The Mother’s Day storms of 2008 brought heavy destruction to Lake Tobesofkee’s parks. But the storms also allowed for the parks’ rebirth.
Lake Tobesofkee wrapped up its best fiscal year ever this summer, as surging use from swimmers, picnickers, campers and boaters brought in more money than ever.
But despite the apparent success, the lake’s parks are still struggling to break even, and county officials are torn on how to continue improvements at the park.
Lake Tobesofkee Recreation Area Director Doug Furney said insurance money from storm damage helped with repairs and improvements that the parks couldn’t have afforded otherwise. It also gave Lake Tobesofkee a chance to catch up with the trends. When the parks were built about 40 years ago, “camping” meant pop-up trailers and tents. Arrowhead Park, in particular, couldn’t accommodate the giant recreational vehicles that owners don’t like to back up. Arrowhead Park’s camping area was largely wiped out.
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The storms “also made us aware of what we should have been doing for years. It made us aware of things that we should not have neglected,” Furney said.
“That gave us the ability to completely redo that park, and it’s now as good as any park in Georgia, I think,” Furney said.
Claystone Park’s camping areas were getting upgrades before the storm, which destroyed structures and countless trees there. The loss of trees in some areas was beneficial, because some of the water views were blocked, officials said.
Good weather in the fiscal year that ended in June also helped the bottom line. Furney said the county’s parks had about 93,000 paid admissions, compared with a typical 70,000 to 75,000 admissions before the storms hit.
And demand is high.
Every camping site for the Labor Day weekend has been booked well in advance. Pull-through camper and waterfront camp sites “have been booked every weekend since this summer,” Furney said. Claystone Park’s enclosed pavilion, host to family reunions, birthday parties and corporate outings, is already booked for next May, June, July and August.
But in their budget meetings a few months ago, county commissioners struggled -- and failed -- to find money to build more pavilions to meet demand and bring in more cash. They’re even less likely to find their own money to complete the Lake Tobesofkee master plan, which called for $38.7 million to $51.4 million in improvements, including a water park and conference center. Commissioners often have compared the proposals with Lake Blackshear near Cordele.
And in the current fiscal year that began in July, the lake’s budget calls for a county subsidy of $220,500, plus about 355,721 in tourism-boosting money from the hotel-motel tax. The lake wrapped up the last fiscal year with an additional $73,000 in revenue but would need to grow that for years, in good weather and bad, to break even.
Commissioner Joe Allen, who lives near the lake and is chairman of the commission’s Lake Tobesofkee Committee, said public-private partnerships probably would be the only way to get the big amenities built. Other improvements could take years.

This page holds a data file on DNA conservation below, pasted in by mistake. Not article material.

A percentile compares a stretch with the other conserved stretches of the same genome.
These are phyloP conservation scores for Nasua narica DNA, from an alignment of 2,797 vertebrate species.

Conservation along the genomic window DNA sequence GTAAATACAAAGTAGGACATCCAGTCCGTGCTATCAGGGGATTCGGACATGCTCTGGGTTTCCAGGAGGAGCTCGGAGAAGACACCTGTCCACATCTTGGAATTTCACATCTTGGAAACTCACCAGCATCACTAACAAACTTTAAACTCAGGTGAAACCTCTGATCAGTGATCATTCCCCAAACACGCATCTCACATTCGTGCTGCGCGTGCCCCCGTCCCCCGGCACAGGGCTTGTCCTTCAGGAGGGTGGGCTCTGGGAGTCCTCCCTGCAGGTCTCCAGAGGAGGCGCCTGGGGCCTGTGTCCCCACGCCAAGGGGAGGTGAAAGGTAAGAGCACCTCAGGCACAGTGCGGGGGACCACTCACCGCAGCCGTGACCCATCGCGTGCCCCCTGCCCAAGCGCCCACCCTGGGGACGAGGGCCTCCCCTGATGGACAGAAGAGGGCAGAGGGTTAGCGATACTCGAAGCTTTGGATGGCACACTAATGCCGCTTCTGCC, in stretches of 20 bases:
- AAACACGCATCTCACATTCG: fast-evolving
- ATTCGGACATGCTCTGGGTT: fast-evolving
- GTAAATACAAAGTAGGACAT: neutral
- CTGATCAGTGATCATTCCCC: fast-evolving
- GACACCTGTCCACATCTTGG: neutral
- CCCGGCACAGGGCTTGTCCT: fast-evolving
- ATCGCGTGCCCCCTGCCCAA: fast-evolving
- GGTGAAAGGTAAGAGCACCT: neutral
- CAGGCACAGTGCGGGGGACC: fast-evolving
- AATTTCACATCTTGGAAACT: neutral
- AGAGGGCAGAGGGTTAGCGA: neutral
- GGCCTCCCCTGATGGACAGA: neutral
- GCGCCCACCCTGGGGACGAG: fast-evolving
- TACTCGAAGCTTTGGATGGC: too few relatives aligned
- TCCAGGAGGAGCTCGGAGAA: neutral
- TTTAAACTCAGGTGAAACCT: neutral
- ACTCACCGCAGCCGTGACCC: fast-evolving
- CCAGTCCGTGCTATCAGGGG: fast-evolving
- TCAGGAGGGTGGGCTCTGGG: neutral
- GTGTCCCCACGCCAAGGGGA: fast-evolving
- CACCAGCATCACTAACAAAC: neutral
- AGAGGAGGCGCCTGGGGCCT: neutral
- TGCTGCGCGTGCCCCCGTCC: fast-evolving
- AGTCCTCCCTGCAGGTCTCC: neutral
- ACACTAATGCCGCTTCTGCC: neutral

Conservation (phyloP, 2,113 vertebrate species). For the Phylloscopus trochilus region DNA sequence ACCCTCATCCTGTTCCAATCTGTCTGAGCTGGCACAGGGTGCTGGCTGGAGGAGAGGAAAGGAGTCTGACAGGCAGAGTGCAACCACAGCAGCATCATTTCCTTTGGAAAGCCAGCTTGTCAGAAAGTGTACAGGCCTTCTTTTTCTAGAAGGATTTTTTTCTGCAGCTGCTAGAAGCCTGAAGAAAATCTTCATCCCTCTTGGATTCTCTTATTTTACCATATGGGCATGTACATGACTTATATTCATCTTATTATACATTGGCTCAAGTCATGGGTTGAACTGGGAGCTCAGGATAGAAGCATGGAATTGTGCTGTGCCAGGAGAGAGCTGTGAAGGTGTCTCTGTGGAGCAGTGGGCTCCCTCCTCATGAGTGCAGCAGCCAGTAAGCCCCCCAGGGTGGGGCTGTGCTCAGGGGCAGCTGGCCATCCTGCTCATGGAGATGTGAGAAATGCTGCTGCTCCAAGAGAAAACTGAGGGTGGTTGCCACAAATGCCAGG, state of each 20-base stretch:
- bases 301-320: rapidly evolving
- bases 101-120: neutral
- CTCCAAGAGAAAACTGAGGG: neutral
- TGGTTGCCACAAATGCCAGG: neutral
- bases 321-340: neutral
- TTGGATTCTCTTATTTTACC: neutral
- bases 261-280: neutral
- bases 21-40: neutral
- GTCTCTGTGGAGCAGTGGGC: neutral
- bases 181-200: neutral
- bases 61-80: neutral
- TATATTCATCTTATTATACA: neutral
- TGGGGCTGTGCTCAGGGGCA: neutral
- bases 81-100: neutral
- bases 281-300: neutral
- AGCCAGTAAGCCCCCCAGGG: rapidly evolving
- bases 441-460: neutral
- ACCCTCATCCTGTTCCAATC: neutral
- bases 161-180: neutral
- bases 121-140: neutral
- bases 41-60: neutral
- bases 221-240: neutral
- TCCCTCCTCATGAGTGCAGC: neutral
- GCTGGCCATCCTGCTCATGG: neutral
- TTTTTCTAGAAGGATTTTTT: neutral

“It’s going to take a long time to do what we need to do without going into a great amount of debt,” he said.
Allen credits Furney and other county workers with revitalizing the park after the storms, but he notes that insurance money helped.
“We took a lemon and made lemonade,” Allen said. “We lost a lot of trees, we lost a lot of shelters, but we did have insurance.”
And other improvements continue with plenty of volunteer labor, from a butterfly garden in Claystone Park to an under-construction series of bike trails at Arrowhead Park.
Commissioner Lonzy Edwards said the lake’s park system still has a way to go, and the government perhaps shouldn’t be leading the efforts.
“The tornado certainly gave the resources to make improvements, and with all the improvements we’re still not where we need to be,” he said. “One of my concerns has been the marketing of the facility, and we don’t have all the amenities we maybe ought to have there.”
Edwards said the county can’t continue to run the park at a deficit, and he has fought other commissioners who sought to let non-profit organizations rent park facilities for free; most have been charged regular admission prices. Edwards said a company wouldn’t put up with continued losses.
“I would be open to look at a total privatization of the whole thing,” he said.
Furney said some of the problems at the park have been because of years of neglect and storm damage. He’s now starting to advertise the park more in trade magazines.
“We didn’t want to advertise a lot when we didn’t have anything to offer,” Furney said.
And smaller improvements, such as new picnic tables near Claystone’s beach, and an upgraded water system for Claystone’s camping area, are being planned. A new reservation system has made park camping more inviting. A long-neglected pavilion at Arrowhead Park has been redone, with much of the work handled by county employees.
As work continues at the parks, the money remaining from insurance settlements has dwindled. But that insurance money rebuilt Arrowhead Park, revamped much of Claystone Park and brought other improvements to Sandy Beach Park.
“The storm came along and really helped us out,” Furney said. “We had major, major damage in all three of our main parks, but nobody was injured, and it did allow us to make a lot of improvements that we otherwise wouldn’t have made. At the time we didn’t realize it. But looking back, it was the best thing to happen to us.”
To contact writer Mike Stucka, call 744-4251.